I would wholeheartedly support any move to ensure that the murderers of police officers spend the rest of their lives in prison.
But before I examine that issue more closely, I would like to make one thing clear: there should be no 'hierarchy' when it comes to the victims of murder and I am not suggesting that a police officer's life is more or less valuable than that of any other individual.
I hope that the Home Secretary's announcement will open up a wider debate around current sentencing guidelines. The public needs and deserves an open and transparent system of sentencing; they are currently hoodwinked into thinking a sentence is what it says on the tin yet the majority of offenders serve around half of their sentences in custody before being released on licence.
Police officers are sometimes accused of being self-interested but few care more about justice for victims and families than the officers who put their own safety on the line to ensure that offenders are brought to justice.
And justice is not restricted to being arrested and charged - it means being given a punishment that befits the crime and goes as far as possible to ensure that they do not reoffend in the future.
It is of little consolation to the victims of crime and their families when they see individuals go on to reoffend against others, having served the sentence previously seen fit by the system.
We want as much closure as possible for all victims of crime, whether they be police officers or members of the public.
Consultation with victims of crime and their families should always play a key role in determining what sentence is given.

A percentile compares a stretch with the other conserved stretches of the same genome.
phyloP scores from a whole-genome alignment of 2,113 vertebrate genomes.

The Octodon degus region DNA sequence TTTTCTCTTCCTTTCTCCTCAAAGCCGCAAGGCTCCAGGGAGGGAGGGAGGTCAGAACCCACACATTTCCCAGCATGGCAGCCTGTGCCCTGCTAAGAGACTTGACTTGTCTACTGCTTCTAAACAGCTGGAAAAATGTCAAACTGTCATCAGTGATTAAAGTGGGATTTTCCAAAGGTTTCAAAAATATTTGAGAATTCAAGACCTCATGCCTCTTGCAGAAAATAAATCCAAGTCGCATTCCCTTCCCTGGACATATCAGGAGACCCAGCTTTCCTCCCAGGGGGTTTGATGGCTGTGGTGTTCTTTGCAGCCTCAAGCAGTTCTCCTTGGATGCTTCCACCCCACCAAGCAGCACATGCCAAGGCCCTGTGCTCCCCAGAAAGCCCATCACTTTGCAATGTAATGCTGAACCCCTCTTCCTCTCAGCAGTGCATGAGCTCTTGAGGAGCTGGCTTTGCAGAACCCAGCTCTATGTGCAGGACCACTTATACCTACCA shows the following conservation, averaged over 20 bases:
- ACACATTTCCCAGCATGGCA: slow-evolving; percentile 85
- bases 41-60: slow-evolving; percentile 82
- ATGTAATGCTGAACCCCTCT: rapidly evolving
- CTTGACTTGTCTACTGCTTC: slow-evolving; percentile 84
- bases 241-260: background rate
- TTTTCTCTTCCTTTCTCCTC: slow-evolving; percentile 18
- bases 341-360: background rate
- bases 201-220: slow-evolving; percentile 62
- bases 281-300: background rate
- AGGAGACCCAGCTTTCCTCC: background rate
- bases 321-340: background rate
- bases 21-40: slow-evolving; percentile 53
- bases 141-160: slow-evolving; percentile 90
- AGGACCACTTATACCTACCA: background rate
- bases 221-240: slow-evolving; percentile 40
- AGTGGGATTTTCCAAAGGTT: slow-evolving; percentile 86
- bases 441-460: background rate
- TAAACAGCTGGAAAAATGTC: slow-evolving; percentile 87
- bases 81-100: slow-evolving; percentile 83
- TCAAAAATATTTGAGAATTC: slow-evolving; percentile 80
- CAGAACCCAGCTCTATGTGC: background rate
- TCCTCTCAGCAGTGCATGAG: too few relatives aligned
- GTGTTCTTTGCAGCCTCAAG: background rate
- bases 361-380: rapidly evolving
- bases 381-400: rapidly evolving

With regards to murder, life should mean life. While it is not my belief that police officers should be treated any differently from members of the public, I think it is only right that the government recognises the significant risks that officers are facing every day. This danger was highlighted only too tragically last year, with the cold-hearted murders of Fiona Bone and Nicola Hughes, the two Greater Manchester officers who gave their lives while serving their communities.
They were not the only officers to have been murdered in the last 12 months; father-of-two Ian Dibell was shot while trying to wrestle a weapon from a gunman last July.
All three of these officers, and many more before them, gave their lives trying to protect the public.
All police officers accept the risks of the job from day one but where other people may run away from danger, their instinct is to run towards it, and this needs to be recognised by the government.
The very least the system can do for the families and legacy of those who have been murdered in service is ensure that those who are responsible are given a sentence that reflects the atrocity they have carried. It is also imperative that the sentence they are given is the one they serve.
Any move to push the life without parole for the murder of police officers into legislation is very welcome.
The announcement is extremely timely and we now need to discuss whether the balance is right between rehabilitation, punishment and deterrent. The police are the most visible part of the criminal justice system yet while we have no control over sentences, it us who the victims of crime and their families look to when they see an offender walk free from court or back onto the streets after serving half their sentence.
The government has a duty to ensure that there are far fewer unanswered questions in the future.